ADRIAAN PASK, CIO AT PSG WEALTH, LISTS THREE OF THE BIGGEST ENEMIES
Investors generally view geopolitical events, currency volatility and concerns around slowing global growth as the main enemies to wealth creation, but these should be the least of their worries. While these events can cause short-term volatility and uncertainty, there are bigger enemies to be aware of.
Saving Too Little, Especially For Retirement
The number one mistake people make remains not saving enough, and the pain is primarily felt in the retirement space. This retirement shortfall gap currently sits at around $70-trillion and continues to grow at around $28-billion every 24 hours. When you consider that the 2008 Global Financial Crisis caused $2,8-trillion in stock market losses, you realise that those losses were less than 1% of the total retirement income shortfall. Yet, we tend to become obsessive about market events because they confront us with a loss right now, rather than because of the severity of their impact.
South Africa is no exception to global experience. According to the Organisation for Economic Co-operation and Development (OECD), South Africa has one of the lowest gross replacement rates in the world. OECD countries have a projected future gross replacement rate (GRR) of 70%, while South Africa’s is only 12%. This means that on a current monthly salary of R10 000, South Africans have only saved enough to draw an income of R1 200 in retirement.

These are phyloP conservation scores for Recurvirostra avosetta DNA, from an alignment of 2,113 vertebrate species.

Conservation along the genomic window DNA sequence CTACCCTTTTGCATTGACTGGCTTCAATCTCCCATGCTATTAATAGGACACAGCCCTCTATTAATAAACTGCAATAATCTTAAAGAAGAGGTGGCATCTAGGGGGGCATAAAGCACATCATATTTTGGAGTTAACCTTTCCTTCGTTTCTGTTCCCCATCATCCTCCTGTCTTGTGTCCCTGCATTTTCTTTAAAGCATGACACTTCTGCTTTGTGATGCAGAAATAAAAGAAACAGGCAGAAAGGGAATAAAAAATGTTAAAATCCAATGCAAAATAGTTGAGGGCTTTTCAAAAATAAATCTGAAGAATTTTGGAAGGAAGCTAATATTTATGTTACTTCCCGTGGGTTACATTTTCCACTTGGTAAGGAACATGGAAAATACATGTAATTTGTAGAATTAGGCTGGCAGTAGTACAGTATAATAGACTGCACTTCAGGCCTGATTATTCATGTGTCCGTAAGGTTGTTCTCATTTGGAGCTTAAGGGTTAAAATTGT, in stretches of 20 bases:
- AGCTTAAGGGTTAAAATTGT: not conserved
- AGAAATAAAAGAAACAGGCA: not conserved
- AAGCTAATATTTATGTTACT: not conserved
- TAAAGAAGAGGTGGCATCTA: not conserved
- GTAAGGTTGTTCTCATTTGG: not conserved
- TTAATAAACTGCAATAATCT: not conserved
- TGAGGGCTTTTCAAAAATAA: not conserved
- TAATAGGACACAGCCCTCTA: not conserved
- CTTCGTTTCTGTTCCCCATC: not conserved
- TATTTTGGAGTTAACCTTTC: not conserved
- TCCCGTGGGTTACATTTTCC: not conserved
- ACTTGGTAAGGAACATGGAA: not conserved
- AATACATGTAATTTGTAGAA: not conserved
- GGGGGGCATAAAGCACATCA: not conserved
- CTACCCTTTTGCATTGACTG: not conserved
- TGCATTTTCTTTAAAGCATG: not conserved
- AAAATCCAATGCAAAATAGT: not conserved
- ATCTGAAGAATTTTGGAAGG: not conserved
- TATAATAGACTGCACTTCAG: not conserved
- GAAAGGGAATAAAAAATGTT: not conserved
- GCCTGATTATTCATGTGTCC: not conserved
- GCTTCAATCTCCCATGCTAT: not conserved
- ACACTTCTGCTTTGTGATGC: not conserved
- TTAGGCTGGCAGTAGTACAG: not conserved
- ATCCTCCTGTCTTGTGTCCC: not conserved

Emotional Reactions To Market Events
Short-term factors often carry more weight than they rightfully should. Market volatility can be unsettling, but it should not deter you from saving. Yet we find many people postpone saving, believing volatile markets won’t reward them, or opting to save in cash instead of investing in stock markets. It’s critical to keep your eye on the long-term horizon of your investment and filter out the noise.
Ignoring Inflation And Opting For Cash
While inflation does not reduce the money you have saved up, it manifests itself through reduced spending power. Its impact is negligible in the short run but profound in the long run, making it crucial to price inflation into your wealth plan.
Market volatility can slow down wealth creation in the short-term, but saving too little – together with emotional decision making and inflation – are by far the biggest enemies of wealth. An experienced financial advisor can help you decide on, and stick to, a suitable investment strategy that will optimise your desired outcomes and help curb emotional decisions during turbulent times.